by Nicole Crews

Mother: So how are you enjoying spending time in Charlotte?

Me: Charlotte’s Got a Lot.

Mother: What does that mean?

Me: It’s their inane PR motto for the city.

Mother: I don’t get it.

Me: I know. It’s dumb. It should be “Charlotte’s Got a Lot if you don’t mind driving 30 minutes to an hour.”

Mother: Does Greensboro have a motto?

Me: Not that I know of — but it was named for General Greene.

Mother: I thought that was a character in the game of Clue?

Me: No that’s Colonel Mustard. Nathanael Greene was the Revolutionary War general who drove Cornwallis out. Later in life he died of sunstroke.

Mother: Maybe Greensboro’s motto should be “Don’t be like Greene. Wear Sunscreen.”

Me: Or maybe it could pay tribute to founding industries like Vick’s. “Greensboro — We Won’t Rub You the Wrong Way.”

Mother: Or Cone Mills. “Greensboro – Denim Glad to Meet Ya.”

Me: Or Jefferson Standard. “Greensboro – Where You’re Insured of a Good Time.”

Mother: Stop it. We could keep going for a long time with this bit.

For a number of years I was a road warrior for a series of adventure books that catered to the traveler-as-opposed-to-tourist set. I put more miles on my ragtop within the state of Texas alone in three months than most people do all year. I traversed Mexico like a conquistador with a deadline. Southeast Asia was my bitch until I got amoebic dysentery — and the roles were clearly reversed. That said, in all my travels, I’ve had many a dealing with tourism boards, convention and visitor bureaus, chambers of commerce and the like and it never ceased to amaze me how poorly characterized cities, towns and regions were in the literature supported by these organizations. It also occurred to me how much more difficult it can be to navigate a new town when you plan to move there. So as my civic duty, I offer a humble guide to Greensboro’s more historic neighborhoods for the newly initiated. There’s not enough ink at the printers to cover the Gate City entirely, but here’s a start:

North Greensboro:

Fisher Park (aka Nortslandia) — Greensboro’s first suburb where Captain Basil J. Fisher turned swampland into “the” address of the Gilded Era and beyond. Today, Fisher Park is populated by an odd hybrid of preppy tree-huggers and modest old money.

Irving Park (aka Snots Landing) — Easily Greensboro’s most prestigious neighborhood, anchored by its most prominent private organization: Greensboro Country Club. A veritable WASP Valhalla, the neighborhood is home to more landscape trailers by day than golf carts, but by night its rolling hills are home to movers and shakers and very few Quakers.

Kirkwood (aka MILFtown) — Cross Cornwallis from Greensboro’s most prominent hood and you’ll find a veritable Irving Park Starter Kit known as Kirkwood. A breeding ground for the Junior League, Kirkwood is known for it’s ridiculously fit new mothers and dangerous numbers of jogger strollers.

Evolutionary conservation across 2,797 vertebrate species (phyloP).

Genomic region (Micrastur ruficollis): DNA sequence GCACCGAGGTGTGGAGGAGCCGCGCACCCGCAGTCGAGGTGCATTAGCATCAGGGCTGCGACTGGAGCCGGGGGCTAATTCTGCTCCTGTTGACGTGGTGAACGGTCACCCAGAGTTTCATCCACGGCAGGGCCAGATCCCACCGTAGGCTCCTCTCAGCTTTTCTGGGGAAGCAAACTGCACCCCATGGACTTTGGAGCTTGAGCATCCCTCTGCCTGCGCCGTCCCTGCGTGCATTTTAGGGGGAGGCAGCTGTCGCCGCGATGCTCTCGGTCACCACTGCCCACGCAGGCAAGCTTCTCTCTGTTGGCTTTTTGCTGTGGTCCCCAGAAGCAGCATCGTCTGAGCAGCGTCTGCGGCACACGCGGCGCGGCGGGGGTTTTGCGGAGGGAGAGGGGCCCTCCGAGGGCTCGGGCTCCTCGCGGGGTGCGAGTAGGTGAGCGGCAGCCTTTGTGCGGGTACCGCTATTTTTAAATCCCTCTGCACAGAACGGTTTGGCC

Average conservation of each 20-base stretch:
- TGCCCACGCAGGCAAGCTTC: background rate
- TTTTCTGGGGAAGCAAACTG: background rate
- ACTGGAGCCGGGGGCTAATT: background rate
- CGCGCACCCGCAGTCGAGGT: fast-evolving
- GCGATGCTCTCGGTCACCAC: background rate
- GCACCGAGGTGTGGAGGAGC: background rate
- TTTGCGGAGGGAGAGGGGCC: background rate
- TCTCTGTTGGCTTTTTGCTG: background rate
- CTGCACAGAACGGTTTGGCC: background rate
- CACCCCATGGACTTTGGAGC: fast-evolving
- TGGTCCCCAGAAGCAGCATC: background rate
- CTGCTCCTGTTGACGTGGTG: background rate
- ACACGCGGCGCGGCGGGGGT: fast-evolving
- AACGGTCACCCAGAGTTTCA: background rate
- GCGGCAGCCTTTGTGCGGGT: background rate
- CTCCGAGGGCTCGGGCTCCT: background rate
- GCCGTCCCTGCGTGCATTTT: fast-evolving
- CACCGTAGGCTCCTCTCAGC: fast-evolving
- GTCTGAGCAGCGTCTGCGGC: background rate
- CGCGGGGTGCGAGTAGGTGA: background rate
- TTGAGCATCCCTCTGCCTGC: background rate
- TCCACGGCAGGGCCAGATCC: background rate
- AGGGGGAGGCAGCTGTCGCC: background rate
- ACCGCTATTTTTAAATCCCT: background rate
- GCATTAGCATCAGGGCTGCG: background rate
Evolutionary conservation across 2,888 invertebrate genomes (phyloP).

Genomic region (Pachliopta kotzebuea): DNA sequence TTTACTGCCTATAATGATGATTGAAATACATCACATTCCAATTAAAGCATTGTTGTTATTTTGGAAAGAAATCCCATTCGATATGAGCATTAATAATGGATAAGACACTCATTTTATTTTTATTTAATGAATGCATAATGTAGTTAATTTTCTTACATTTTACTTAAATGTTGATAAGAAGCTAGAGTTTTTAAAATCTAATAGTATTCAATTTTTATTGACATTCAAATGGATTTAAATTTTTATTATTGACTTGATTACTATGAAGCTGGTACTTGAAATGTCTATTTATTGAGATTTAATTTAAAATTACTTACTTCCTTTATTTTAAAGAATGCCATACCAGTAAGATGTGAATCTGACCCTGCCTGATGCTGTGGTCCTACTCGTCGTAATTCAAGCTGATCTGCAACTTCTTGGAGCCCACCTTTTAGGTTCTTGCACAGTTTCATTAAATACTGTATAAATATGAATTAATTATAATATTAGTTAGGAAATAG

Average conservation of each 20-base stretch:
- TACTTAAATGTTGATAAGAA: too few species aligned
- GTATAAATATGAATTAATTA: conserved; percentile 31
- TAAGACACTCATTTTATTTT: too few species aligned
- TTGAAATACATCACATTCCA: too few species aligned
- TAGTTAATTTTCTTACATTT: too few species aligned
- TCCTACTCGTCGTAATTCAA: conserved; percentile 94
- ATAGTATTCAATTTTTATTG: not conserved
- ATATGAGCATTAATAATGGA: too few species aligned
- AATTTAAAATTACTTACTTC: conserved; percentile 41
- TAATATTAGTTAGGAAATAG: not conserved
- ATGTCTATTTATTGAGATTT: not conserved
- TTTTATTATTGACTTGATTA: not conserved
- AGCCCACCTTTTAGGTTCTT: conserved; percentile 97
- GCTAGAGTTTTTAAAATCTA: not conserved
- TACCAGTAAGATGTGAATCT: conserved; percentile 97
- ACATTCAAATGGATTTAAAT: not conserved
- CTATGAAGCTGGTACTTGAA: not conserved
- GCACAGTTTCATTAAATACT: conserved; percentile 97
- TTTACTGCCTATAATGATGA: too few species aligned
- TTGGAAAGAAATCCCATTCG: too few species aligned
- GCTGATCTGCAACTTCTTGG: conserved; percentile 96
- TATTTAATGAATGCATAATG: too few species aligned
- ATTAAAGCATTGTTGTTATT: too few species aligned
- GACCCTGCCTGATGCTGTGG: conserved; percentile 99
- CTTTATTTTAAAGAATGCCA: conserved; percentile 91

East Greensboro:

Aycock (aka Patchwork Quilt Town) — Replete with homes from the late 19th and early 20th centuries, Aycock was named for the Charles B. Aycock Middle School. Its juxtaposition of fixer-uppers and fully renovated historic homes lend an up-and-coming air to the hood and a slight whiff of urban ghetto.

White Oak (aka Endenturetown) — A historic mill village that includes 100 hollow-tile-walled stuccoed bungalows suitable for sleeping in between shifts.

South Greensboro:

Southside (aka Diversecity) — The award-winning redevelopment of the Ole Asheboro neighborhood features new live-and-work condo and storefront options, historic homes and lively businesses south of the tracks but downtown adjacent.

West Greensboro:

College Hill (aka Tate Town) — Greensboro’s first neighborhood is sandwiched between UNCG and Greensboro College, and features a plethora of bungalow, craftsman, Queen Anne and Colonial Revival homes as well as student housing. It is anchored by the legendary Tate Street where several generations and incarnations of weirdos have gone to play.

Glenwood (aka Hipster City) — Greensboro’s own Silver Lake, Glenwood is an affordable option for those with a bent for older homes with lower price tags. Formerly a working-class Fisher Park, Glenwood is home to more beards and vinyl collections than you can swing an ironic tchotchke at.

Lindley Park (aka Walkertown) — Anchored by what was once known as “Whiskey Row,” Lindley Park has left the college years behind and now it just really wants good flatbread, a nice pinot noir and a decent cup of coffee. It’s where cool dads and crafty moms choose to hang their hats, ride their bikes and drink their IPAs.

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